As labor has grown weaker—as it must as long as it embraces the corporate Democratic Party and forsakes it own political independence— the Democrats have been able to get organized labor’s support and pay less and less for it. In other words the once promising labor movement is on the skids, and there’s no end in sight without a sharp turn to truly independent political action, in fact, as well as name.

Riley has heard this argument before, perhaps from another labor leader in South Carolina, Donna DeWitt, president of the South Carolina AFL-CIO, also a leader of the Labor Party. We say that because Riley says, “I’ve been in a lot of circles and some say the Democrats have forsaken us too. That’s all fine and good, but if Bush gets reelected in 2004 where he will never be running for President again, we will be in terrible trouble. The most important thing for us is to support a candidate that can win. I think the earlier we can get behind one candidate, the better off we are.”

Perhaps Riley hasn’t been told that organized labor has fallen for the scam of “beat the Republican candidate at all costs” before. And even when the Republican candidate lost, workers, very often the poorest, have paid a heavy price.

For example, in 1996 Clinton, whose election was backed by the AFL-CIO, decided to end welfare “as we know it.” He signed a bill that, according to the National Network for Immigrant and Refugee Rights, threw “1 million more children into poverty, by abolishing Aid to Families with Dependent Children, then the main federal assistance program, which provided monthly cash benefits to 12.8 million people, including more than 8 million children.” Even a longtime friend and political supporter of Clinton, Marian Edelman, head of the Children’s Defense Fund, said that Clinton’s support of the new law was tied to his reelection hopes. In a well-publicized thrust, she called Clinton’s action, “a moment of shame.”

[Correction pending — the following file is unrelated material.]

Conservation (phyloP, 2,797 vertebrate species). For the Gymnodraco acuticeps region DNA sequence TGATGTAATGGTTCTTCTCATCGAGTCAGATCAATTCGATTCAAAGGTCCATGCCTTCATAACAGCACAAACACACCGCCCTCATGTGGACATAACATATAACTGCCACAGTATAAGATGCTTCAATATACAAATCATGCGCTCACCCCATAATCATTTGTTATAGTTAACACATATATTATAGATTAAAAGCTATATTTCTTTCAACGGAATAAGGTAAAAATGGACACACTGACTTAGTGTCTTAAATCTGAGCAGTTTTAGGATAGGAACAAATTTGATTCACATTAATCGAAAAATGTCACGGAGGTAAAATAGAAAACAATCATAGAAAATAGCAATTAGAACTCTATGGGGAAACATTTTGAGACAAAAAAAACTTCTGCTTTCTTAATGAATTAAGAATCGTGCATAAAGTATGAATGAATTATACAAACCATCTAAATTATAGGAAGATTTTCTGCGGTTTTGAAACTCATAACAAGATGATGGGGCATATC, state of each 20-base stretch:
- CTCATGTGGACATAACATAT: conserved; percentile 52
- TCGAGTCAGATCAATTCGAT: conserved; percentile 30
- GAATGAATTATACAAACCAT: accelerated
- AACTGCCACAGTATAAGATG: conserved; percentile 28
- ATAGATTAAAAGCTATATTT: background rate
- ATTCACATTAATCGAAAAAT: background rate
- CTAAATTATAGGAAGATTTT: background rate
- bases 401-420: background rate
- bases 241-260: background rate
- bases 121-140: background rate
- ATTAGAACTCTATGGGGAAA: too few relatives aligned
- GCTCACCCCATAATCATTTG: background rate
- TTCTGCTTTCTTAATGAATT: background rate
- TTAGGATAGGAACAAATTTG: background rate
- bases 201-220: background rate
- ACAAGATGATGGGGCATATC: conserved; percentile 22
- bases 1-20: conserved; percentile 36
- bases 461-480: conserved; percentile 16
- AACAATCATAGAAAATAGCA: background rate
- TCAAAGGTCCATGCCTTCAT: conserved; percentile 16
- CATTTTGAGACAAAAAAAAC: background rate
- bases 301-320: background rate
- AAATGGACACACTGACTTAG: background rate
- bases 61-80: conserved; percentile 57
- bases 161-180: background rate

In the Congress, both sides of the aisle, in both houses, lopsidedly passed the law. The children’s plight didn’t stop the union bureaucrats at the top from backing Clinton’s reelection, nor the election attempt of his partner-in-crime, Albert Gore.

Hopefully, the next time a cop raps a union picket on the head, or a Democrat attacks a strike, or the social wage for the least able among us is cut, that will remind Riley that it’s time to reject political business unionism and to stop voting for what workers don’t really want. Hopefully, too, Riley will apologize for the scabbing and commit himself to honor all labor and its picket lines. If not, the Charleston dockworkers can’t get a new leadership fast enough.